Gates on Reid: ‘I Do Denigrate Him,’ But ‘I’ve Tried to Critically Appraise’ People in Washington
Also defends Hillary: "I never once heard her mention domestic politics as a factor in her recommendations" on foreign policy.
January 21, 2014 - 11:30 am
WASHINGTON — Former Secretary of Defense Robert Gates shot back at Harry Reid’s criticism of his new book Duty on Thursday evening in Washington.
“I’m surprised he would in effect denigrate everybody he came in contact with in an effort to make a buck,” Reid reportedly said.
“He denigrates everybody, everyone, Secretary (of State Hillary Rodham) Clinton, the president, (Vice President) Joe Biden, me.”
Reid said he has not discussed Gates’ book with President Obama but he spoke with Biden and “we just lamented how disappointed we were.”
“It’s obvious it’s to sell a book,” Reid added.
“Well, first of all, you know, it’s common practice on the Hill to vote on the bills you haven’t read,” Gates said to laughter from the audience at Politico’s Cocktails event at the Mayflower Hotel on Thursday.
“It’s perfectly clear that Senator Reid has not read the book. He will find that I do denigrate him but I think he will find that in fact I have a lot of positive things to say about virtually everybody I wrote about – but as with myself in the book, I’ve tried to critically appraise others. I called attention to mistakes that I believe I made as secretary of Defense – things I could have done better and I think I have positive things to say about virtually everybody else,” Gates also said.
The former secretary of Defense under presidents George W. Bush and Obama said he has decided to donate most of the income from his book to charity.
“I’ve already decided that a substantial part of whatever income might come from this book I will give away, including to organizations dealing with wounded warriors,” he said.
Politico reporter Mike Allen asked Gates to respond to critics who argue that the timing of his book is wrong since his former boss is still in office and the war in Afghanistan is not over.
Gates, who left the Pentagon in July 2011, said he was loyal to Obama by not taking any of his concerns public during his time in the administration.
“Until we got to the Arab Spring and Egypt and Libya, I supported every single decision the president made on national security and foreign policy including the outreach to Iran, the outreach to Russia, obviously all of his decisions on Afghanistan,” Gates said.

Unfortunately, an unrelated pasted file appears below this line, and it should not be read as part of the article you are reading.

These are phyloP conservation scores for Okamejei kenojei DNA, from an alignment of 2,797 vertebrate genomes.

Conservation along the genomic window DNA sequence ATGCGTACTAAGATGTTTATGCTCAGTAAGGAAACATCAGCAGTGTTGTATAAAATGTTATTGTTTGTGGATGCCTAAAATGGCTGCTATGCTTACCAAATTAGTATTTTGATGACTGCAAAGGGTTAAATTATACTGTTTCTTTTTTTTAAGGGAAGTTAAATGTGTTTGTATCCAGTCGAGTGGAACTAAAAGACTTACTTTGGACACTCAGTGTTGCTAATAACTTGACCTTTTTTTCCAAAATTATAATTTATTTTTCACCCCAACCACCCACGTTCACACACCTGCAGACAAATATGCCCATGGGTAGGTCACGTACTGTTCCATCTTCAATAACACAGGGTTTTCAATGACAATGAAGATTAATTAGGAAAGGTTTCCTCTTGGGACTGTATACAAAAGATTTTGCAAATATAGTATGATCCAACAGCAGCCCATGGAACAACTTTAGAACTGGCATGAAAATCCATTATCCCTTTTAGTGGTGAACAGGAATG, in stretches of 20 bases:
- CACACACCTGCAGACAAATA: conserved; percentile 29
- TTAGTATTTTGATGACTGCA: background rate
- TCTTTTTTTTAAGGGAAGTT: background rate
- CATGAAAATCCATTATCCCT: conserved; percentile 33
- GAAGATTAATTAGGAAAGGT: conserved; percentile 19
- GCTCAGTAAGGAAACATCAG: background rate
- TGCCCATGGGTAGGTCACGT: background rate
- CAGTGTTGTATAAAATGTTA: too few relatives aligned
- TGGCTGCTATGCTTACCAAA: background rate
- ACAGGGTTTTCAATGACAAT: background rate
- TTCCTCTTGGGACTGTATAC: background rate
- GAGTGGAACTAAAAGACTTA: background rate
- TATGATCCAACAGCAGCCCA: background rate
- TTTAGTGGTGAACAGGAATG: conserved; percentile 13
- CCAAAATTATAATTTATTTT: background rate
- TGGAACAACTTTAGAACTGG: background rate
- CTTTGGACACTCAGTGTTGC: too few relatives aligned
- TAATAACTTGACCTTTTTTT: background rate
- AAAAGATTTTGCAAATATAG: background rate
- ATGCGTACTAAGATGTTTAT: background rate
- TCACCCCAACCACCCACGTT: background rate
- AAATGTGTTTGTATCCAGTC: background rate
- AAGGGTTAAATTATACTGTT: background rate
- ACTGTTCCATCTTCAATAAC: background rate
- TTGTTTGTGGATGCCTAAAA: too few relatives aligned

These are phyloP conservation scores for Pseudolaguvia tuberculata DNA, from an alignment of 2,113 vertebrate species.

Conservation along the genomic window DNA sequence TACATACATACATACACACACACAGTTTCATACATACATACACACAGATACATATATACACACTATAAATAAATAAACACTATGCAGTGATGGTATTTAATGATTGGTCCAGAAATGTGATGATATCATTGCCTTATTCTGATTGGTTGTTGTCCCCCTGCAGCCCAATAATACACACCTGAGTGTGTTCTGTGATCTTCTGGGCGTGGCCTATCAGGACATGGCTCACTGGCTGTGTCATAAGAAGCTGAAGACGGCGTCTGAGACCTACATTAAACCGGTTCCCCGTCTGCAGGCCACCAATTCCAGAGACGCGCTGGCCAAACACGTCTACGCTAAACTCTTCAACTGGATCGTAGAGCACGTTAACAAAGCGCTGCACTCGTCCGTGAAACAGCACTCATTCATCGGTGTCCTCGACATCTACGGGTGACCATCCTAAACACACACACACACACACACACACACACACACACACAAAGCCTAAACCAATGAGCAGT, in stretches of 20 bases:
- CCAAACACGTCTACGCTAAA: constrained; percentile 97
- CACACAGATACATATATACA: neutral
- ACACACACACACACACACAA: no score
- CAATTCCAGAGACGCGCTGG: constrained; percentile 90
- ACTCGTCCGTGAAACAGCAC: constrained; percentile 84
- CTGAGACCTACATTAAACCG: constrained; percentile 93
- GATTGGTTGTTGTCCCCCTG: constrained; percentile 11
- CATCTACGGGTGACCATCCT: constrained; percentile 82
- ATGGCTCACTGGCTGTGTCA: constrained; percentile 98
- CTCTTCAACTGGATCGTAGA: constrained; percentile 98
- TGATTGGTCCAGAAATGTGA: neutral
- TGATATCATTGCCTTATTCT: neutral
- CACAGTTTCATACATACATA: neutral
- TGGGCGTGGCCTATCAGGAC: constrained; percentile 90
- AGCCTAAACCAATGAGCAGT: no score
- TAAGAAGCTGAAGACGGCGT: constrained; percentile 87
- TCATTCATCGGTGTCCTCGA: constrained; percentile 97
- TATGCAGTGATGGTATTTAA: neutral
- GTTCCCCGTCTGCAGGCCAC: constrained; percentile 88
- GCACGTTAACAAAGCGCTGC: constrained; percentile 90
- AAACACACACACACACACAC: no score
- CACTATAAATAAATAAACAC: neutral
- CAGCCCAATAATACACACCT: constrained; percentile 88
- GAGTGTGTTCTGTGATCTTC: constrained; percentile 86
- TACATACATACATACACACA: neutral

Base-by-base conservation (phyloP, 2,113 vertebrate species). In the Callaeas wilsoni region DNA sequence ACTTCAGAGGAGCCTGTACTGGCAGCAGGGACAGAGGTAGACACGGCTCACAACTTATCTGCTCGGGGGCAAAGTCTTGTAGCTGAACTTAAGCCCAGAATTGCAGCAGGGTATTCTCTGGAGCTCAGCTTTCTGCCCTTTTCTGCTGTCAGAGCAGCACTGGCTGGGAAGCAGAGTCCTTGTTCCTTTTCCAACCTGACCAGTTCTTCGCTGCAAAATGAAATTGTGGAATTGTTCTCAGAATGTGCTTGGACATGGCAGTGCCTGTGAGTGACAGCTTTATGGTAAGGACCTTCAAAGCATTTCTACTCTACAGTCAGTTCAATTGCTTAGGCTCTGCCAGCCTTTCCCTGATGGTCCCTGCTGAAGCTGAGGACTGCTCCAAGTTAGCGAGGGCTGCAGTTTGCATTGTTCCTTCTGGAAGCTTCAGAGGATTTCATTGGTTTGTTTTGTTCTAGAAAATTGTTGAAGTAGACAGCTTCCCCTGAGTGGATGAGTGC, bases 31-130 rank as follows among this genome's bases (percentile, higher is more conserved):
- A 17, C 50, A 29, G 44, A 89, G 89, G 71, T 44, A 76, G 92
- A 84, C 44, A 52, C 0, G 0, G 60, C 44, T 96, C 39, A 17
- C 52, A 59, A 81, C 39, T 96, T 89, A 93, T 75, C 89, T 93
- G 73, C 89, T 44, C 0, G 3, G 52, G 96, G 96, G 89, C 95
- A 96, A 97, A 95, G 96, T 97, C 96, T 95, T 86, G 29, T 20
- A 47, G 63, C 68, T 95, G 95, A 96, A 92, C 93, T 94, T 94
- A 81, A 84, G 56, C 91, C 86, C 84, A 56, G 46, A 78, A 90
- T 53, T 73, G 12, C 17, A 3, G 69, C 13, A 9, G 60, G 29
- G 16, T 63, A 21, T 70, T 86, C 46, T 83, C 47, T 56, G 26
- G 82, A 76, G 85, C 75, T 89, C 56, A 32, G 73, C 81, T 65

Allen also asked Gates why he thinks the American public does not hear Obama speak much about the war in Afghanistan.
In response, Gates said Obama should explain to the troops why success in Afghanistan is important and why their cause is just and noble.
“I once told Rahm [Emanuel] – I said I don’t object to the president’s speeches about exit strategies but the troops need to hear the commander in chief tell them why he is sending them there and why their sacrifice is worthwhile,” Gates said.
Gates, the former director of intelligence under George H. W. Bush, also addressed his experience serving with Clinton.
“In the entire two and a half years that I worked with Hillary as secretary of State when I was secretary of Defense, I never once heard her mention domestic politics as a factor in her recommendations or in her thinking about what we should do in foreign policy,” he told the audience.
“It really underscored for me the difference between somebody campaigning as a senator and somebody who has been given national security responsibilities and in a way it paralleled the president.”
At the end of the day, Obama set politics aside on national security issues and did what he thought was best for the country, Gates added.
Gates wrote in his book, though, “Hillary told the president that her opposition to the  surge in Iraq had been political because she was facing him in the Iowa primary. . . . The president conceded vaguely that opposition to the Iraq surge had been political. To hear the two of them making these admissions, and in front of me, was as surprising as it was dismaying.”